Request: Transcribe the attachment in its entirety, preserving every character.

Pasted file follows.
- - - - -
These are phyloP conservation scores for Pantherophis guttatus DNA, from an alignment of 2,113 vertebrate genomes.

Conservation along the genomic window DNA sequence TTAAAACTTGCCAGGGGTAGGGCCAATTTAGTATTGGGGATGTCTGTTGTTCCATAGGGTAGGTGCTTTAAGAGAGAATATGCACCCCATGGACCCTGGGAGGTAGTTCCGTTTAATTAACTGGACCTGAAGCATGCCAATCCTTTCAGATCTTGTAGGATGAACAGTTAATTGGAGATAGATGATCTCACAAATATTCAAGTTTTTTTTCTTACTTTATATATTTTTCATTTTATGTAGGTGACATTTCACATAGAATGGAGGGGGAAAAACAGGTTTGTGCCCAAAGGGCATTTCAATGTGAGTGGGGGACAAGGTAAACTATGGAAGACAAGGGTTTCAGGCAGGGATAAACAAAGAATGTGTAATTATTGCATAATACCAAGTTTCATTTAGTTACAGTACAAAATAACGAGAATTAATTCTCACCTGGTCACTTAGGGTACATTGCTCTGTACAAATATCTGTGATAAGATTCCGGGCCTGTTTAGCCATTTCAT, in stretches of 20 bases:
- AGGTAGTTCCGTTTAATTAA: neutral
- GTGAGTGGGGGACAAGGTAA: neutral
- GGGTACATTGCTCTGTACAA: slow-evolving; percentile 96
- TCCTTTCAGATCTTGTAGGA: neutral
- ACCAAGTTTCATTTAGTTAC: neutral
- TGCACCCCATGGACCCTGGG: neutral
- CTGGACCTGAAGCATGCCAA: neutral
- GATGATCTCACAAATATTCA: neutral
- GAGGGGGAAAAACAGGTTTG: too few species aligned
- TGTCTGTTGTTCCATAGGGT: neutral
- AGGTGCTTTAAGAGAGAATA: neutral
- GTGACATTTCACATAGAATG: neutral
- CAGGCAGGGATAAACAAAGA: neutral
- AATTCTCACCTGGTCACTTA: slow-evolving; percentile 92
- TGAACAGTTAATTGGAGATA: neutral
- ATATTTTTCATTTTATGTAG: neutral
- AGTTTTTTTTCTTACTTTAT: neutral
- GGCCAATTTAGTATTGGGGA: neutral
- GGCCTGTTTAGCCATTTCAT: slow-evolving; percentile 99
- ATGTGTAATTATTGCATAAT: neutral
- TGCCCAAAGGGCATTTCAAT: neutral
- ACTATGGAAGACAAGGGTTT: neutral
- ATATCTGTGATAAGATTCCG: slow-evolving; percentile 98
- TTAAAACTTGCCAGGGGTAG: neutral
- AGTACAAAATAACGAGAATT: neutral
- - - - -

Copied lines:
These are phyloP conservation scores for Pantherophis guttatus DNA, from an alignment of 2,113 vertebrate genomes.

Conservation along the genomic window DNA sequence TTAAAACTTGCCAGGGGTAGGGCCAATTTAGTATTGGGGATGTCTGTTGTTCCATAGGGTAGGTGCTTTAAGAGAGAATATGCACCCCATGGACCCTGGGAGGTAGTTCCGTTTAATTAACTGGACCTGAAGCATGCCAATCCTTTCAGATCTTGTAGGATGAACAGTTAATTGGAGATAGATGATCTCACAAATATTCAAGTTTTTTTTCTTACTTTATATATTTTTCATTTTATGTAGGTGACATTTCACATAGAATGGAGGGGGAAAAACAGGTTTGTGCCCAAAGGGCATTTCAATGTGAGTGGGGGACAAGGTAAACTATGGAAGACAAGGGTTTCAGGCAGGGATAAACAAAGAATGTGTAATTATTGCATAATACCAAGTTTCATTTAGTTACAGTACAAAATAACGAGAATTAATTCTCACCTGGTCACTTAGGGTACATTGCTCTGTACAAATATCTGTGATAAGATTCCGGGCCTGTTTAGCCATTTCAT, in stretches of 20 bases:
- AGGTAGTTCCGTTTAATTAA: neutral
- GTGAGTGGGGGACAAGGTAA: neutral
- GGGTACATTGCTCTGTACAA: slow-evolving; percentile 96
- TCCTTTCAGATCTTGTAGGA: neutral
- ACCAAGTTTCATTTAGTTAC: neutral
- TGCACCCCATGGACCCTGGG: neutral
- CTGGACCTGAAGCATGCCAA: neutral
- GATGATCTCACAAATATTCA: neutral
- GAGGGGGAAAAACAGGTTTG: too few species aligned
- TGTCTGTTGTTCCATAGGGT: neutral
- AGGTGCTTTAAGAGAGAATA: neutral
- GTGACATTTCACATAGAATG: neutral
- CAGGCAGGGATAAACAAAGA: neutral
- AATTCTCACCTGGTCACTTA: slow-evolving; percentile 92
- TGAACAGTTAATTGGAGATA: neutral
- ATATTTTTCATTTTATGTAG: neutral
- AGTTTTTTTTCTTACTTTAT: neutral
- GGCCAATTTAGTATTGGGGA: neutral
- GGCCTGTTTAGCCATTTCAT: slow-evolving; percentile 99
- ATGTGTAATTATTGCATAAT: neutral
- TGCCCAAAGGGCATTTCAAT: neutral
- ACTATGGAAGACAAGGGTTT: neutral
- ATATCTGTGATAAGATTCCG: slow-evolving; percentile 98
- TTAAAACTTGCCAGGGGTAG: neutral
- AGTACAAAATAACGAGAATT: neutral